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Several learned physicians, scientists,  and microbiologists have spoken at length on this simple but all important subject…




Yes, You Should Be Scared: Antibiotics May Have Just Stopped Working in India
By Dinsa Sachan, December 20th 2014


 At a time when experts around the world fear that a post-antibiotic era may be on the horizon, India is facing harsh criticism from the global community for its inability to tackle its superbug epidemic. More than 58,000 infants died last year from bacterial infections that could not be treated, according to The New York Times. Now, the Center for Disease Dynamics, Economics & Policy, a Washington-based research center, is showing Indian hospitals how to track the trends of antibiotic resistance on their premises. It’s a breakthrough method that may eventually help hospitals implement strategies to tackle superbugs over the long term.

“Until recently, this was very much a developed world problem. That’s where antibiotics were used and abused,” said Keith Klugman, director of the pneumonia program at the Bill & Melinda Gates Foundation. (Disclosure: BMGF funds TakePart World.) “But very rapidly, India is taking over the rest of the developed world as a focus of resistance.”
Indeed, antibiotics are sold indiscriminately across India. Researchers at Princeton University and CDDEP found it was the biggest consumer of antibiotics worldwide in 2010. Public health activist Abhay Bang blames antibiotic abuse on what he calls the “mind-set” of doctors and patients. “Patients want quick-fix medications,” Bang said. “Doctors in competitive private medical practices have no choice but to provide them.”
CDDEP’s solution currently focuses mainly on big, multi-specialty hospitals. The magic wand: the Drug Resistance Index. Developed by CDDEP director Ramanan Laxminarayan along with Klugman, the concept was first introduced in a paper in BMJ Open, a prominent open-access journal of medical science, in 2011.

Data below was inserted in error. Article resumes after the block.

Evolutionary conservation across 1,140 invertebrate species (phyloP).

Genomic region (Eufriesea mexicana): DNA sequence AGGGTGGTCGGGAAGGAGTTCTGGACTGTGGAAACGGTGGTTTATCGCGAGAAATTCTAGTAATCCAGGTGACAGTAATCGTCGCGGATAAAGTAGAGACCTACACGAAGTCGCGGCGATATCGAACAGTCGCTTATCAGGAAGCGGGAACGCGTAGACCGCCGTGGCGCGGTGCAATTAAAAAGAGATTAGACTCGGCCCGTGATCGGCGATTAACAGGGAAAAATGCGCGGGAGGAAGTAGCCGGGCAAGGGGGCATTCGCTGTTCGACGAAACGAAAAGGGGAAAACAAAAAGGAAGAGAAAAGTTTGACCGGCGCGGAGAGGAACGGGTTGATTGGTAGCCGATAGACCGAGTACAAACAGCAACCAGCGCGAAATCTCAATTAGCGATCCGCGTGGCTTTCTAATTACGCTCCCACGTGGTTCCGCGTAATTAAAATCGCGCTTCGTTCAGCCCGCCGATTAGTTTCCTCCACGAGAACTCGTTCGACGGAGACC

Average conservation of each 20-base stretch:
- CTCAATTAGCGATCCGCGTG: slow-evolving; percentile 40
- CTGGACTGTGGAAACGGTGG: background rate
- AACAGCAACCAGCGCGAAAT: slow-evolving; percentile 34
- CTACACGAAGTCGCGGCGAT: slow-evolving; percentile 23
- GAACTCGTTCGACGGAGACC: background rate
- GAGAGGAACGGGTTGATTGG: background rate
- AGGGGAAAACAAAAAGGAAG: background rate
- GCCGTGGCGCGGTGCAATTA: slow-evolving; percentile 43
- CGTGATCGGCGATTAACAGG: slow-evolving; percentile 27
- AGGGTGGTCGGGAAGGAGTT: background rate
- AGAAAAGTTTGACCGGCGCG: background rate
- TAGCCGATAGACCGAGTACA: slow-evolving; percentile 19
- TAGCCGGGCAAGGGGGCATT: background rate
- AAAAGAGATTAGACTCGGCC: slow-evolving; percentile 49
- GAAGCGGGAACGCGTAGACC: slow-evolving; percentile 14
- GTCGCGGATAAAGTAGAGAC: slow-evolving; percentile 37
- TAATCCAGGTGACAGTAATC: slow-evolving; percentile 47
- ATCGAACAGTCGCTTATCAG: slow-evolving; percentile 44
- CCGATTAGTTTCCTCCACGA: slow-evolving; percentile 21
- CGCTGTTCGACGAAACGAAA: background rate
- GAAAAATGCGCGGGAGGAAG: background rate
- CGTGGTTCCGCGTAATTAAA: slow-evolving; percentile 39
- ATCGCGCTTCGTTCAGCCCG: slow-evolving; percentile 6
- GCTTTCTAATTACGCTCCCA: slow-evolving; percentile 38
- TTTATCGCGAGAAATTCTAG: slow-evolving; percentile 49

DRI pools data about two crucial sets of information: how much and which antibiotics are being consumed to target a particular bacterial species or group of species, and how resistant that microbe is in a particular setting, such as a hospital room or a country overall. That information is then compressed into one figure on a scale of 0 to 1—think of it as a Dow Jones Index for bacterial resistance. A DRI of 0 means all infections caused by a pathogen are treatable with antibiotics available at the hospital; a DRI of 1 means none of the available antibiotics can tackle it, explains CDDEP researcher Suraj Pant.
“This index provides a quick, intuitive overview on the overall state of bacterial resistance and can be used to measure the effectiveness of interventions aimed at reducing antibiotic use or preventing infections in hospital settings,” said Pant, who is supervising the collaboration in India.
CDDEP is providing technical know-how to 12 hospitals in India to calculate DRI for five to six major pathogens on a pro bono basis. “We offer our expertise to whoever approaches us,” said Pant.
But what is this index really telling us? “The main power of DRI lies in trends over time,” Pant added. For example, if the DRI of E. coli—familiar to Americans as the cause of many outbreaks of food-borne illness—is 0.4 in 2014 and 0.6 in 2016 in a particular hospital, then that means the infections caused by the pathogen have become more difficult to treat.
Some medical experts are still not convinced about DRI’s usefulness. “We’re still figuring out what it means in the Indian context,” said Chand Wattal, honorary senior consultant in the department of microbiology at Sir Ganga Ram Hospital in New Delhi. The leading hospital has been calculating DRI on its own since 2011. “It doesn’t help with day-to-day patient management,” Wattal said. “It really is geared toward helping policymakers understand trends in microbial resistance.”